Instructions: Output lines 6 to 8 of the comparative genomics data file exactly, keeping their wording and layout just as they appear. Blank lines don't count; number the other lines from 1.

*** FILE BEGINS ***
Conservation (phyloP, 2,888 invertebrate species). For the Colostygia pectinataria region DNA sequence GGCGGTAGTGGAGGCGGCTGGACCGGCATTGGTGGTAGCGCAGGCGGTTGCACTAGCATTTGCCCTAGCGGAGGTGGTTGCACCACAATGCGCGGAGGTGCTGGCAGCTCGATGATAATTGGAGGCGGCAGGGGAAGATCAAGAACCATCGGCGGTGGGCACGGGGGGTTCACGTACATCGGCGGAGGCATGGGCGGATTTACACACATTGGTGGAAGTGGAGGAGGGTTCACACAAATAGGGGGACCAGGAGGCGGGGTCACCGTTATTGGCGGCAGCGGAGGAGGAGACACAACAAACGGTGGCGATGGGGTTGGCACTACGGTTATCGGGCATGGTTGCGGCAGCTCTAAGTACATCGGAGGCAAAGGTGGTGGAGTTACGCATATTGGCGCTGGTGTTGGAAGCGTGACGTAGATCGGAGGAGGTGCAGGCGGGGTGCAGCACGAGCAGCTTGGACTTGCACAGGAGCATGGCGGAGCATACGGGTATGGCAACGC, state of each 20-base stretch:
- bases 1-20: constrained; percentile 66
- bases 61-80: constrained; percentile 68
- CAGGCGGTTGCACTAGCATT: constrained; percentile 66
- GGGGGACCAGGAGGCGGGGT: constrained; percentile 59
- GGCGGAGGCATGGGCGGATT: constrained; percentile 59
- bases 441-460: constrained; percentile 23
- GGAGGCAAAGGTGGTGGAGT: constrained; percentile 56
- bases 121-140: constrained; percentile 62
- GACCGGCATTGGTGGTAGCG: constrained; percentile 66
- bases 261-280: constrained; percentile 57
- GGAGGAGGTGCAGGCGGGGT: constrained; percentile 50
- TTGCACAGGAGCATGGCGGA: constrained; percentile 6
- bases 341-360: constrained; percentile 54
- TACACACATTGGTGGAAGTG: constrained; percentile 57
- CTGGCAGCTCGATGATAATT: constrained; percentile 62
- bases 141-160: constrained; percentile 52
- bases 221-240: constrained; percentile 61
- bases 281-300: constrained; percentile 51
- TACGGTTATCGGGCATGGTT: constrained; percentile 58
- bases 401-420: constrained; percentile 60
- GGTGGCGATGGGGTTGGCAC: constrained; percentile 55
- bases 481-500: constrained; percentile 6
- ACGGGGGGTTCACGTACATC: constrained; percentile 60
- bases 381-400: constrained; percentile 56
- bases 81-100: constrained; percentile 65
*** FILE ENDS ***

- GGCGGAGGCATGGGCGGATT: constrained; percentile 59
- bases 441-460: constrained; percentile 23
- GGAGGCAAAGGTGGTGGAGT: constrained; percentile 56